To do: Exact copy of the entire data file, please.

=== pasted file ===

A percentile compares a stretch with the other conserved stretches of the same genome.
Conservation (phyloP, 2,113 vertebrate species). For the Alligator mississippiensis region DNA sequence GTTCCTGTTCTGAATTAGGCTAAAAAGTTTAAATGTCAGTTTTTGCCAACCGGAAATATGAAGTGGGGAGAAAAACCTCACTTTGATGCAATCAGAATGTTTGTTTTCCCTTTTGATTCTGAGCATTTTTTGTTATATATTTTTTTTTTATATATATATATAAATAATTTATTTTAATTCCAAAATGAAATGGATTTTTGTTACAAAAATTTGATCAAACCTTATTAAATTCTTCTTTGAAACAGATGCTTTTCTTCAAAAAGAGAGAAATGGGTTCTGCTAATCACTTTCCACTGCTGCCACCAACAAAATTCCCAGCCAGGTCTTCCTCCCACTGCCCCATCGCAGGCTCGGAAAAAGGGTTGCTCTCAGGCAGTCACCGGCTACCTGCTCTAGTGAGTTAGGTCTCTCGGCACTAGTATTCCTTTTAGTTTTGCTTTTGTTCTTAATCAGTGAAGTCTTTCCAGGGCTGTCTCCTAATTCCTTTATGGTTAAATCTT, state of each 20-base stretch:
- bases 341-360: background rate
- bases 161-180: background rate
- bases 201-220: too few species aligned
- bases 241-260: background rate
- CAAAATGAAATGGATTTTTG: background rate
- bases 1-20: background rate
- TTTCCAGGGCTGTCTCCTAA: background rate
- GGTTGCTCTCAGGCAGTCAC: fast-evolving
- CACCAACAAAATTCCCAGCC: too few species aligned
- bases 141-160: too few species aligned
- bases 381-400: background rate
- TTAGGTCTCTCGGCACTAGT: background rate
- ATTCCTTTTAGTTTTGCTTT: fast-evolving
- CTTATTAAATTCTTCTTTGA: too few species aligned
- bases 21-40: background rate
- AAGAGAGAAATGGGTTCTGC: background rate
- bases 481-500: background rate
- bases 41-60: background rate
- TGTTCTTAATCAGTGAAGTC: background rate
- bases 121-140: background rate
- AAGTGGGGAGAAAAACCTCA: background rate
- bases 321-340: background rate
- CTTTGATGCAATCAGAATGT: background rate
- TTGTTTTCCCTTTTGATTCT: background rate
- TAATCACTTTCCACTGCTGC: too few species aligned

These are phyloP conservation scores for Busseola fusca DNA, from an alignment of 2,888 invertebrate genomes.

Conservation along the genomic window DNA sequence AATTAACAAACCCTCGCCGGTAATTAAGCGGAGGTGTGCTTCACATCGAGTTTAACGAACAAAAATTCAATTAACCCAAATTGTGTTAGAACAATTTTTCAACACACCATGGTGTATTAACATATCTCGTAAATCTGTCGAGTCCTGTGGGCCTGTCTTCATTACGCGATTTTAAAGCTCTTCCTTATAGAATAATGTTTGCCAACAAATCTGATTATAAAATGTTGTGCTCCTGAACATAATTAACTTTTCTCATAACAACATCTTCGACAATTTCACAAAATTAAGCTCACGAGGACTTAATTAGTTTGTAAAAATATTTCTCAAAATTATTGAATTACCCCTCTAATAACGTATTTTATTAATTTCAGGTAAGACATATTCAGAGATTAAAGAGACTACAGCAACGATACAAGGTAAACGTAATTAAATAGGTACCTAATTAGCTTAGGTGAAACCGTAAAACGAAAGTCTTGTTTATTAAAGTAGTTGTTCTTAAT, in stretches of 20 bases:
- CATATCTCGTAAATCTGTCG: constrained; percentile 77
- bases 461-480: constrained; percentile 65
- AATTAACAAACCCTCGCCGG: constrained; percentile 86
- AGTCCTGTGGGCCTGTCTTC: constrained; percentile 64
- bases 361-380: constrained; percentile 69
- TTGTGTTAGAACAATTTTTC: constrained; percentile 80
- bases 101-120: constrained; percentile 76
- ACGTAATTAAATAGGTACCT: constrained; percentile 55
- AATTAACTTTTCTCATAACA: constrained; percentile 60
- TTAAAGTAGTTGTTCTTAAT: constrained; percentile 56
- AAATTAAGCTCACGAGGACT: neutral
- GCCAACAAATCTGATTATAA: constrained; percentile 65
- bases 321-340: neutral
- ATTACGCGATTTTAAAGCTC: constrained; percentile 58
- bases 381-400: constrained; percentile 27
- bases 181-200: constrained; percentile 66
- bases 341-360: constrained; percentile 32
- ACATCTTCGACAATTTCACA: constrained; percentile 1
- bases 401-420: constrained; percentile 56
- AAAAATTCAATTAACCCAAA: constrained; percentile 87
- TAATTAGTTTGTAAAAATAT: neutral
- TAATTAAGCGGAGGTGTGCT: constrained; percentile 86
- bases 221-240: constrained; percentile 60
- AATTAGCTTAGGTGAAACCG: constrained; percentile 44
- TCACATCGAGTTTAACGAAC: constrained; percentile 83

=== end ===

A percentile compares a stretch with the other conserved stretches of the same genome.
Conservation (phyloP, 2,113 vertebrate species). For the Alligator mississippiensis region DNA sequence GTTCCTGTTCTGAATTAGGCTAAAAAGTTTAAATGTCAGTTTTTGCCAACCGGAAATATGAAGTGGGGAGAAAAACCTCACTTTGATGCAATCAGAATGTTTGTTTTCCCTTTTGATTCTGAGCATTTTTTGTTATATATTTTTTTTTTATATATATATATAAATAATTTATTTTAATTCCAAAATGAAATGGATTTTTGTTACAAAAATTTGATCAAACCTTATTAAATTCTTCTTTGAAACAGATGCTTTTCTTCAAAAAGAGAGAAATGGGTTCTGCTAATCACTTTCCACTGCTGCCACCAACAAAATTCCCAGCCAGGTCTTCCTCCCACTGCCCCATCGCAGGCTCGGAAAAAGGGTTGCTCTCAGGCAGTCACCGGCTACCTGCTCTAGTGAGTTAGGTCTCTCGGCACTAGTATTCCTTTTAGTTTTGCTTTTGTTCTTAATCAGTGAAGTCTTTCCAGGGCTGTCTCCTAATTCCTTTATGGTTAAATCTT, state of each 20-base stretch:
- bases 341-360: background rate
- bases 161-180: background rate
- bases 201-220: too few species aligned
- bases 241-260: background rate
- CAAAATGAAATGGATTTTTG: background rate
- bases 1-20: background rate
- TTTCCAGGGCTGTCTCCTAA: background rate
- GGTTGCTCTCAGGCAGTCAC: fast-evolving
- CACCAACAAAATTCCCAGCC: too few species aligned
- bases 141-160: too few species aligned
- bases 381-400: background rate
- TTAGGTCTCTCGGCACTAGT: background rate
- ATTCCTTTTAGTTTTGCTTT: fast-evolving
- CTTATTAAATTCTTCTTTGA: too few species aligned
- bases 21-40: background rate
- AAGAGAGAAATGGGTTCTGC: background rate
- bases 481-500: background rate
- bases 41-60: background rate
- TGTTCTTAATCAGTGAAGTC: background rate
- bases 121-140: background rate
- AAGTGGGGAGAAAAACCTCA: background rate
- bases 321-340: background rate
- CTTTGATGCAATCAGAATGT: background rate
- TTGTTTTCCCTTTTGATTCT: background rate
- TAATCACTTTCCACTGCTGC: too few species aligned

These are phyloP conservation scores for Busseola fusca DNA, from an alignment of 2,888 invertebrate genomes.

Conservation along the genomic window DNA sequence AATTAACAAACCCTCGCCGGTAATTAAGCGGAGGTGTGCTTCACATCGAGTTTAACGAACAAAAATTCAATTAACCCAAATTGTGTTAGAACAATTTTTCAACACACCATGGTGTATTAACATATCTCGTAAATCTGTCGAGTCCTGTGGGCCTGTCTTCATTACGCGATTTTAAAGCTCTTCCTTATAGAATAATGTTTGCCAACAAATCTGATTATAAAATGTTGTGCTCCTGAACATAATTAACTTTTCTCATAACAACATCTTCGACAATTTCACAAAATTAAGCTCACGAGGACTTAATTAGTTTGTAAAAATATTTCTCAAAATTATTGAATTACCCCTCTAATAACGTATTTTATTAATTTCAGGTAAGACATATTCAGAGATTAAAGAGACTACAGCAACGATACAAGGTAAACGTAATTAAATAGGTACCTAATTAGCTTAGGTGAAACCGTAAAACGAAAGTCTTGTTTATTAAAGTAGTTGTTCTTAAT, in stretches of 20 bases:
- CATATCTCGTAAATCTGTCG: constrained; percentile 77
- bases 461-480: constrained; percentile 65
- AATTAACAAACCCTCGCCGG: constrained; percentile 86
- AGTCCTGTGGGCCTGTCTTC: constrained; percentile 64
- bases 361-380: constrained; percentile 69
- TTGTGTTAGAACAATTTTTC: constrained; percentile 80
- bases 101-120: constrained; percentile 76
- ACGTAATTAAATAGGTACCT: constrained; percentile 55
- AATTAACTTTTCTCATAACA: constrained; percentile 60
- TTAAAGTAGTTGTTCTTAAT: constrained; percentile 56
- AAATTAAGCTCACGAGGACT: neutral
- GCCAACAAATCTGATTATAA: constrained; percentile 65
- bases 321-340: neutral
- ATTACGCGATTTTAAAGCTC: constrained; percentile 58
- bases 381-400: constrained; percentile 27
- bases 181-200: constrained; percentile 66
- bases 341-360: constrained; percentile 32
- ACATCTTCGACAATTTCACA: constrained; percentile 1
- bases 401-420: constrained; percentile 56
- AAAAATTCAATTAACCCAAA: constrained; percentile 87
- TAATTAGTTTGTAAAAATAT: neutral
- TAATTAAGCGGAGGTGTGCT: constrained; percentile 86
- bases 221-240: constrained; percentile 60
- AATTAGCTTAGGTGAAACCG: constrained; percentile 44
- TCACATCGAGTTTAACGAAC: constrained; percentile 83